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It’s not every day that we see the National Grid control centre issuing a flurry of informal and official warnings, along with urgent calls to suppliers to provide additional capacity and with this winter set to be one of the tightest in history for electricity supplies, we’re right in the thick of it.
It’s been a turbulent time for electricity prices. On a bright and still Sunday in December, plunging temperatures and a drop in wind turbine power generation pushed electricity prices to a new high and prompted the National Grid to put out an urgent call to suppliers. Electricity market prices surged tenfold reaching a new record high of £1,000 per megawatt hour, eventually settling at around £700 per megawatt hour. The combination of high demand, low wind speeds and traditional power plants being out of action, caused electricity prices on the wholesale market to soar and this wasn’t a one-off, spikes such as these are becoming more and more common as we make the switch to a new mix of energy sources.
Coal and nuclear energy have powered Britain for decades but as the government looks to de-carbonise, these sources have been significantly reduced and coal completely priced out of the market. We’re now looking much more to sustainable sources for our electricity supply.
What has replaced traditional energy sources? Gas is still a significant resource and wind power is the largest source of renewable energy. The UK is the world leader in the production of wind energy and we also harness the sun’s power to provide us with electricity for our homes and businesses. During the summer months, solar energy represents between 10% and 15% of our electricity generation capacity. The move to renewables is vital and invaluable but warnings issued by the National Grid show that we can’t consistently rely on our current sources to supply the daily demand and on the 6th December, with very little wind, the energy generation capacity was running at an absolute peak.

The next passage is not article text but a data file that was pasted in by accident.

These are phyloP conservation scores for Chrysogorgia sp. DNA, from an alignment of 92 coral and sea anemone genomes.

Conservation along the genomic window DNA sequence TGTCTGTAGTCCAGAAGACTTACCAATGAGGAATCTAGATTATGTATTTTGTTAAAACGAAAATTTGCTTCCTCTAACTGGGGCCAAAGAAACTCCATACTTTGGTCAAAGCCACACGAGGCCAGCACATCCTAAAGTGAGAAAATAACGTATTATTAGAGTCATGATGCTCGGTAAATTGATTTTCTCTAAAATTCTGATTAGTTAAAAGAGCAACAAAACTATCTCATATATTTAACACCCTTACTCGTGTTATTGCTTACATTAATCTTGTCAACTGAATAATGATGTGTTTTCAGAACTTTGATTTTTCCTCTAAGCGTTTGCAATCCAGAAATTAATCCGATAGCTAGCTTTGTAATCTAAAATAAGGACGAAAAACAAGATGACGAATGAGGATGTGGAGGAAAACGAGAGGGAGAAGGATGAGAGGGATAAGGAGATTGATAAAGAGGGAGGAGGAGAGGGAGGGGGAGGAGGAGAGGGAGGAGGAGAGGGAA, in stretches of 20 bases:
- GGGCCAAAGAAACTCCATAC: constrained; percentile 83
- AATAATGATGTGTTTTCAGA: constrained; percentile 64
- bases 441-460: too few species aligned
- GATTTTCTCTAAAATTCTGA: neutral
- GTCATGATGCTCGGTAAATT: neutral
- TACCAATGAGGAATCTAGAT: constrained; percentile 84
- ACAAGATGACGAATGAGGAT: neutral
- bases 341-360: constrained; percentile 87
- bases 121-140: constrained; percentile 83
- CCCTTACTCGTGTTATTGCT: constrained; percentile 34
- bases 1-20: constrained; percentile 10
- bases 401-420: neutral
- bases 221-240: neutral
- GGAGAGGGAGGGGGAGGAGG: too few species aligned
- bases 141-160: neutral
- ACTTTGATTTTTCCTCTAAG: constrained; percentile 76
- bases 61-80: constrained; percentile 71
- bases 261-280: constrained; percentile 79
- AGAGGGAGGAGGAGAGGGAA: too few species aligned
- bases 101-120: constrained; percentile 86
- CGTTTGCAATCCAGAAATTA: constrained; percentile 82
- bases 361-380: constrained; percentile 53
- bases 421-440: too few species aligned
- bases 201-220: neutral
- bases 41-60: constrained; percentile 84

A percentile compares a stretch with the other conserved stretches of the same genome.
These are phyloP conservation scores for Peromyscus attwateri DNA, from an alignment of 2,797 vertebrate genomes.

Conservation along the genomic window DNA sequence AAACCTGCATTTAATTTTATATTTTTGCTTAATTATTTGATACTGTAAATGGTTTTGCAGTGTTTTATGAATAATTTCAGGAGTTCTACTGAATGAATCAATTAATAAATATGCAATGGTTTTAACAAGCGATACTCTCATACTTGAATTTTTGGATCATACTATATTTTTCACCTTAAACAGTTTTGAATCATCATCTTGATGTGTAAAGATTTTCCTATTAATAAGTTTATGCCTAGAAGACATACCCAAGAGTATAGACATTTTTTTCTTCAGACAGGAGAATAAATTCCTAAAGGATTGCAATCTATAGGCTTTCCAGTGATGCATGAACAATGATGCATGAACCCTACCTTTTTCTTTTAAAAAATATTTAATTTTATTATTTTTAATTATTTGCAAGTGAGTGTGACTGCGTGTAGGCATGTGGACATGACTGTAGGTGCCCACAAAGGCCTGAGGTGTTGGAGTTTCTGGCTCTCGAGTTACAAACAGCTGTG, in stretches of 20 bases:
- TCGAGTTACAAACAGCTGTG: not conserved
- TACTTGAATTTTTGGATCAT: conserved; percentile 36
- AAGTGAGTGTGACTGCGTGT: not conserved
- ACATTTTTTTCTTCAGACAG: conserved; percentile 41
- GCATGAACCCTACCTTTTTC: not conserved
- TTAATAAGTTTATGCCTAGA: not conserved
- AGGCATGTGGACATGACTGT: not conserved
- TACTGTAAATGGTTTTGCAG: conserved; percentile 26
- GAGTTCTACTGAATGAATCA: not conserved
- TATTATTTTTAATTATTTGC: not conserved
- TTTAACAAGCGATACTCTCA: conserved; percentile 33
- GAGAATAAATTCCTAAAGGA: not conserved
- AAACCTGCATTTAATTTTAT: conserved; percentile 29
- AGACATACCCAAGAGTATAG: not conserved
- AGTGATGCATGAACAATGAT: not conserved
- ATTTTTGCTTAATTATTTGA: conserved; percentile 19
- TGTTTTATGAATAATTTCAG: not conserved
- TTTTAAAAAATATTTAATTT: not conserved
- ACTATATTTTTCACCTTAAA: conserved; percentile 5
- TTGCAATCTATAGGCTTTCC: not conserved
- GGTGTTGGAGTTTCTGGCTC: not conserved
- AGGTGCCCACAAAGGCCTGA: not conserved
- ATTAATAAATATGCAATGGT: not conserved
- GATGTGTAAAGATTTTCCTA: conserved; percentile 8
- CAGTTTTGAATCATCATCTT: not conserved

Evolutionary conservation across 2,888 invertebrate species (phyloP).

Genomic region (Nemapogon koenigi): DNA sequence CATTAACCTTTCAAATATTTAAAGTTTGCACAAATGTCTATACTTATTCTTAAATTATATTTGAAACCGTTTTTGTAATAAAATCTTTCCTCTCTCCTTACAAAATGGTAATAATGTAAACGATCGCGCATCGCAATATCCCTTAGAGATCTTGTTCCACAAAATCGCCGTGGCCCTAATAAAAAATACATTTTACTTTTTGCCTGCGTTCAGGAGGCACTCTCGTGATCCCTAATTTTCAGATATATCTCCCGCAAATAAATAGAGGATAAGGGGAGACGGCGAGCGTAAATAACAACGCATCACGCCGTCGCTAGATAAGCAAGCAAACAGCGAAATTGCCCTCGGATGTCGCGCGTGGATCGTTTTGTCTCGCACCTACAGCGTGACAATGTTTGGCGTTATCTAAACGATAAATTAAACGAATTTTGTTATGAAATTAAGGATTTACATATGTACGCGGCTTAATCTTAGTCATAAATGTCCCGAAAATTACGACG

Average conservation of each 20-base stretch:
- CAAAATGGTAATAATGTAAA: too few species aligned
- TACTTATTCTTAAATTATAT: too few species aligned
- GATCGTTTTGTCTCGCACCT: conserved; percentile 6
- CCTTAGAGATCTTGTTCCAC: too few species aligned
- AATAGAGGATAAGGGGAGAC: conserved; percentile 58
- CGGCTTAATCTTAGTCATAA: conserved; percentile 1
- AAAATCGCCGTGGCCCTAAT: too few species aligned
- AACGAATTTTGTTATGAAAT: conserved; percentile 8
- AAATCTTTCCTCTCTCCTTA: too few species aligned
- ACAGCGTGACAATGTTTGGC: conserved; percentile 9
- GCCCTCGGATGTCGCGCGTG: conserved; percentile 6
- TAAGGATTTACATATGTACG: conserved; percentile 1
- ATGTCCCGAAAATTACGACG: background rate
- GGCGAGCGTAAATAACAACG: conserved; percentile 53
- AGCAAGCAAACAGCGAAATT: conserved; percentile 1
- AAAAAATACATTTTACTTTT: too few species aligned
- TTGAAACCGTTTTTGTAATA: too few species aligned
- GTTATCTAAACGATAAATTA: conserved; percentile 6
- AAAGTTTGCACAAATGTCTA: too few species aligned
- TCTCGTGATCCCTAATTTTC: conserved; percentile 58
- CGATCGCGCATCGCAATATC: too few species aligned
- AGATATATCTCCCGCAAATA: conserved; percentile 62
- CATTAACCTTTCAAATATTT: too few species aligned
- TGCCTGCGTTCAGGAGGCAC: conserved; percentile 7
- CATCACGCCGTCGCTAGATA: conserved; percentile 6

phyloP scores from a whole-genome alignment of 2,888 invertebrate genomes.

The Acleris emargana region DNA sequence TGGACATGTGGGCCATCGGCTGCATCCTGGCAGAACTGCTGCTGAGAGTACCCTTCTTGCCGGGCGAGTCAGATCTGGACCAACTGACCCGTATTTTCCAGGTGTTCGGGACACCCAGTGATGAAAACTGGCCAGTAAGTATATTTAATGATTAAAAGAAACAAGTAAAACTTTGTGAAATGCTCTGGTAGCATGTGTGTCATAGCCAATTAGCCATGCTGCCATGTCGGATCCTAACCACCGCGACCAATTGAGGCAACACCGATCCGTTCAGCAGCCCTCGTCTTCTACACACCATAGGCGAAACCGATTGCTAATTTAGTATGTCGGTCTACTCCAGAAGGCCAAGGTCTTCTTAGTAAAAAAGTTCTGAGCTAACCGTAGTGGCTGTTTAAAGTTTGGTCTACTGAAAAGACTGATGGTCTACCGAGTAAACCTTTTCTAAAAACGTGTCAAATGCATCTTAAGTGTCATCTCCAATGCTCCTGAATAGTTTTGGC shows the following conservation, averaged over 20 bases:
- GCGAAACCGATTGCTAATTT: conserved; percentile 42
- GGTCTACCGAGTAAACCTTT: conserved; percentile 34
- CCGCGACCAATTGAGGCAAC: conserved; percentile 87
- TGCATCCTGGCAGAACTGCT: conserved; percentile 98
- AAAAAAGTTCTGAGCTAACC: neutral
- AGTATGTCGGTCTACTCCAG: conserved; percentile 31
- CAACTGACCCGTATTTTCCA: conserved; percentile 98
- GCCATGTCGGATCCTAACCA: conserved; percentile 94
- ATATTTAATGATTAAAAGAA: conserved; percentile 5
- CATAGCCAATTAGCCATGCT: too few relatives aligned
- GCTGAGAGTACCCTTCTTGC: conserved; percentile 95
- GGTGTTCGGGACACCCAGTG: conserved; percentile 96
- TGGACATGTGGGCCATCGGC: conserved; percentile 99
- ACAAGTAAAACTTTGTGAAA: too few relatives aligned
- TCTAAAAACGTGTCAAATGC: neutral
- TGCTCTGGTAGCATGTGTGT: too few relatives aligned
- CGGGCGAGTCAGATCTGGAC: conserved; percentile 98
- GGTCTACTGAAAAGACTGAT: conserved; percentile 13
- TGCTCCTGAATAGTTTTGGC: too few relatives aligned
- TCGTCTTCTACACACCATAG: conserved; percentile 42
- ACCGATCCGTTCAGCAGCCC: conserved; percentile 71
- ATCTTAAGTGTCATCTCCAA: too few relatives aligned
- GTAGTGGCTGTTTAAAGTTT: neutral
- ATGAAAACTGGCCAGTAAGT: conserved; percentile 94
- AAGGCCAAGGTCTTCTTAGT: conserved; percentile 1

An initial predicted shortfall of 400MW prompted the National Grid Electric System Operator (ESO) to issue an Electricity Margin Notice (EMN) until the operator confirmed its buffer of spare capacity had been restored to a reasonable level. The gap was bridged by several technologies coming together such as pumped hydro storage, gas, biomass and interconnectors. Events like this underline that the net zero power system of the future will not just rely on one or two technologies, but a broad mix working together.
We have a buffer to help stabilise the balance between supply and demand but we’re eating into this more and more as the energy mix in the UK changes. Wind can produce enough power to generate up to a quarter of our energy requirement, but wind is a variable and unreliable resource. Nuclear power stations provide a constant source of power but with many now closed, a constant, uninterrupted supply of energy is not always accessible.
The energy requirement in general in the UK has declined in the last two decades with the push for energy efficiency and deindustrialization flattening demand. We are more energy-efficient, we insulate our homes better, millions of houses have solar panels and a large part of the energy-intensive industry no longer exists. After three consecutive years of record-mild winters, we also see a risk that power demand could shrink on a sustainable basis compared to the previous decade. Add coronavirus into the mix and you’ve got a fall of more than 20% in power demand versus 2015-2019 averages across the forecast markets.
This trend won’t continue though, and the electrification of industry, heating, and transport will increase demand substantially five years from now. Harnessing the power of wind and other renewable sources so that we avoid potential power cuts and have a constant supply is more important than ever. We need to create an infrastructure that can handle our current and longer-term energy demands by upgrading the electricity grid and creating an effective store that supplies the UK, whatever the weather. Not only will we be home and dry when it comes to our electricity supply, but a focus on infrastructure could boost economic growth and provide an exciting opportunity for investment.
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